New recommendations encourage colon cancer screenings at the age of 45.

HSHS St. Joseph’s Hospital Highland and HSHS Medical Group recognize Colon Cancer Awareness Month in March and remind all about an important update in colon cancer screening recommendations announced late last year. 

The U.S. Preventive Services Task Force (USPSTF) and the American Cancer Society now recommend adults age 45 to 75 be screened for colon cancer, and adults age 76 to 85 ask their doctor if they should be screened. Previously, it was recommended adults begin colon cancer screening at age 50. The reduction in age from 50 to 45 is in part due to findings from the USPSTF that an estimated 10.5% of new colorectal cancer cases occur in persons younger than 50 years. 

Dr. Peter Kim, HSHS Medical Group gastroenterologist, says by lowering the age for suggested colon cancer screenings, doctors will be able to identify more cases earlier.

“Studies have shown that the overall chances of developing colon cancer have come down significantly in the past 30 years. However, the studies are also showing that for people in the 40-to-50-year age group, the chances of developing colon cancer are going up a bit,” says Dr. Kim. “Our goal is to change this trend by screening people for cancer when they’re in their mid-40’s.”

Colorectal cancer is cancer of the colon or rectum and is the third leading cause of death for both men and women, according to the American Cancer Society. An estimated 52,980 people in the U.S. are projected to die of colorectal cancer in 2022.  People at an increased risk for colorectal cancer include those with:

  • Personal or family history of colorectal polyps or cancer.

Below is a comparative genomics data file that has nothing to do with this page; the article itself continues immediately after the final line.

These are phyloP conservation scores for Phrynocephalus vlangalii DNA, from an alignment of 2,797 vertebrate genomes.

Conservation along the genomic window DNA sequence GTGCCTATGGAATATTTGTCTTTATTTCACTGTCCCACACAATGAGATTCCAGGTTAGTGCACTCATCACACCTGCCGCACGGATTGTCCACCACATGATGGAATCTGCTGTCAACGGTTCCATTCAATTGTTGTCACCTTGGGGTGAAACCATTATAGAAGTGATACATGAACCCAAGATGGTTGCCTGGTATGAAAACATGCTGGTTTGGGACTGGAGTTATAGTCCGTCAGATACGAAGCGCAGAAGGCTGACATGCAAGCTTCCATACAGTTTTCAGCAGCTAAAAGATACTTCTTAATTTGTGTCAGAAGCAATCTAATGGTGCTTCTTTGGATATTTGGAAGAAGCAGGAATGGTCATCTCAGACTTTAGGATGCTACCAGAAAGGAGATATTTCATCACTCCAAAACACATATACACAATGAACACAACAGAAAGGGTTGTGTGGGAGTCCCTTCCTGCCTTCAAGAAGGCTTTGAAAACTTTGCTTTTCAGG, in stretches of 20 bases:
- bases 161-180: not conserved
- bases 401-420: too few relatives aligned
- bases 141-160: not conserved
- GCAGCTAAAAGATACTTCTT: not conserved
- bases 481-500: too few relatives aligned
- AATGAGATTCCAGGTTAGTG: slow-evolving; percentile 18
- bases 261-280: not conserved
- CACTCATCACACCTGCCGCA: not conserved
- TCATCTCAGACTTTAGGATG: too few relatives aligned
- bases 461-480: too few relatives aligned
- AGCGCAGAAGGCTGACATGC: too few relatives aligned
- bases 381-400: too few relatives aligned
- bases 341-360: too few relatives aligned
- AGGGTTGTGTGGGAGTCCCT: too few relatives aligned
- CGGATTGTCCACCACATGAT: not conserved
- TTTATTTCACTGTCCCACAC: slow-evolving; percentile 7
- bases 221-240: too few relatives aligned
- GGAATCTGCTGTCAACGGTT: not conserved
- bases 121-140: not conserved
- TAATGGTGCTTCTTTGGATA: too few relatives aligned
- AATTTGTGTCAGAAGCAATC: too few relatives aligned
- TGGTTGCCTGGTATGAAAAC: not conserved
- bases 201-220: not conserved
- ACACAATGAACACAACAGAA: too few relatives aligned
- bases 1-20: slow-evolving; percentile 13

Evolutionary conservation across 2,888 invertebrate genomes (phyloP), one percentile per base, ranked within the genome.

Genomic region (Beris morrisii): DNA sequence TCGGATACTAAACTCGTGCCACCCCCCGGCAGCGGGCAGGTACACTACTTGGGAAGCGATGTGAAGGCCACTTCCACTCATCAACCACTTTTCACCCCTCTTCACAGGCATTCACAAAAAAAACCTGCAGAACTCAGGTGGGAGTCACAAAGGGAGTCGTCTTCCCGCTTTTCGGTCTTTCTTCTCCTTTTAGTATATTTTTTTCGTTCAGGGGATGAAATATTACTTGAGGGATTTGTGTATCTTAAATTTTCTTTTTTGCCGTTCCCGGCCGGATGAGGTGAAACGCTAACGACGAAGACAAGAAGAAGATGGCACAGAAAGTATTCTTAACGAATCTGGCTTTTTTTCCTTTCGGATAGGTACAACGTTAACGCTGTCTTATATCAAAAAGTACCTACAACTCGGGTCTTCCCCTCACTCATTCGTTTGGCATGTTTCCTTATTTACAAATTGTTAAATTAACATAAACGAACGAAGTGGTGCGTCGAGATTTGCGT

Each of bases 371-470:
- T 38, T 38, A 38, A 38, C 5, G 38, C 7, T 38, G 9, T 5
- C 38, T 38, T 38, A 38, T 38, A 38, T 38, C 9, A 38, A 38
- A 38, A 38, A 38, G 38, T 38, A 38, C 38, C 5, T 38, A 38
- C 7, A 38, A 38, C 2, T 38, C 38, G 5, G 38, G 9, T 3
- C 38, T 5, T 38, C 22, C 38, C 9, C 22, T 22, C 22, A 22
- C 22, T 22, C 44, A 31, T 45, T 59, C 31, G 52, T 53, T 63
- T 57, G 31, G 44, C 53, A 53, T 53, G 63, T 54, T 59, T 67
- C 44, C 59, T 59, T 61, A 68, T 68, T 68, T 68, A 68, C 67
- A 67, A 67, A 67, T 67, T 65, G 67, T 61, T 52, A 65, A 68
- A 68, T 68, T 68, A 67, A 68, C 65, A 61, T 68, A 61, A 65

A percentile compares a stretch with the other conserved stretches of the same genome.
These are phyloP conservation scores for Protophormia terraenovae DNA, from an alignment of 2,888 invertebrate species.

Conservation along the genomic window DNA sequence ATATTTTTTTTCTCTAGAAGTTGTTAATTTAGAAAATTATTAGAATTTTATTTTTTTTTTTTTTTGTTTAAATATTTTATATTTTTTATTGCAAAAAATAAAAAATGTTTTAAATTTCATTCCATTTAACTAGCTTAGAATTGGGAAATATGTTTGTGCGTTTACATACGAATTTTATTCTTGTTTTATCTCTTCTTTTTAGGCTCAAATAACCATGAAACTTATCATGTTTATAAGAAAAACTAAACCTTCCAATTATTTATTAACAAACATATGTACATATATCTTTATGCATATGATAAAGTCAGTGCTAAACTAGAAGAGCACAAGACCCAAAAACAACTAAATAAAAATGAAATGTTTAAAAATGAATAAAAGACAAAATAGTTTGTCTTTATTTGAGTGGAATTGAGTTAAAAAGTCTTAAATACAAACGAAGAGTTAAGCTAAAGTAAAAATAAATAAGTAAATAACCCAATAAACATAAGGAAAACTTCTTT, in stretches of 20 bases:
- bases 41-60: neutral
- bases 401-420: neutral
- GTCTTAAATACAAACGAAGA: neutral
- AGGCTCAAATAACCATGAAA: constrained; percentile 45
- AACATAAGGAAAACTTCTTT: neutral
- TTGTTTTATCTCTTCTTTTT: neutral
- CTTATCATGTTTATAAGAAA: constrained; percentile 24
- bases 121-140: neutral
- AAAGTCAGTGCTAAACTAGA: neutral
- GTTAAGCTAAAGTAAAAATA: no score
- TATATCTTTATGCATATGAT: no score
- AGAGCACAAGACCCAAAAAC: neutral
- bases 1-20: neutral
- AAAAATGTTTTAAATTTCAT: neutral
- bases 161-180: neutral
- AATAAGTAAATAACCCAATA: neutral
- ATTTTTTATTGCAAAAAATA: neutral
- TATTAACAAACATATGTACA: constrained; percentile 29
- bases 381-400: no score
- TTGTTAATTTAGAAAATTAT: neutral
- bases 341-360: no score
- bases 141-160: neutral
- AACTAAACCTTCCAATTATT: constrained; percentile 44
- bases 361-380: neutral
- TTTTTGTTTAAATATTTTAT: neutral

• Personal history of breast, uterine or ovarian cancer.
  • Chronic ulcerative colitis or Crohn’s disease.

However, many of those who will be diagnosed with colorectal cancer will not have a family history and will have no symptoms.  

Dr. Kim said, “In the early stages of colorectal cancer, many people don’t usually have any symptoms until the condition has evolved. That is why it is important not to delay preventive screenings when you are eligible. The earlier we can detect signs of colon cancer, hopefully in its pre-cancerous stages, that increases our chance of eliminating it to keep you healthy,” he said. 

Those at higher risk for colorectal cancer (such as those with family history or above identified conditions) should discuss with their doctor when they should have a colonoscopy, the most common and effective way to screen for colorectal cancer. Those with these risk factors may need a colonoscopy well before age 45.

“The difference between colonoscopies and other cancer screenings, such as mammograms and prostate-specific antigen (PSA) tests, is that with colonoscopies we can find the cancer and also prevent it removing polyps,” said Dr. Kim.  

For those at average risk of colorectal cancer, there are less invasive tests that have been developed that find cancer, including the fecal occult blood test (FOBT), fecal immunochemical test (FIT) and stool DNA test (sDNA). The FOBT and FIT need to be performed annually. Because sDNA technology is still evolving, you should talk to your health care provider about how often this test is needed. When these tests come back positive, they should be followed up with a colonoscopy.

In addition to regular screening for colorectal cancer, you may also be able to lower your risk by:

  • Avoiding foods high in fat.
  • Adding plenty of vegetables, fruits and other high-fiber foods to your diet.
  • Exercising regularly and maintaining a normal body weight.
  • Not smoking.
  • Drinking alcohol only in moderation.

Warning signs of colorectal cancer can include:

  • Blood in or on the stool.
  • Recurring shifts in normal bowel habits such as experiencing diarrhea or constipation for no known reason.
  • Thinning of the stool.
  • Increases in stomach discomfort (bloating, gas, fullness and/or cramps that last more than a few days).
  • A feeling that the bowel does not empty completely.
  • Weight loss for no known reason.
  • Constant and unexplained fatigue.

Routine health screenings such as colonoscopies continue to be highly important, especially after the past years of the COVID-19 pandemic. Early detection of health issues is key, and HSHS St. Joseph’s and HSHS Medical Group urge people to not delay having preventive cancer screenings.

For more information, visit cancer.org/cancer/colon-rectal-cancer.

Media Contact

Ashley Gramann


HSHS Illinois
Office: 618-651-2588 or x12588
Ashley.Gramann@hshs.org

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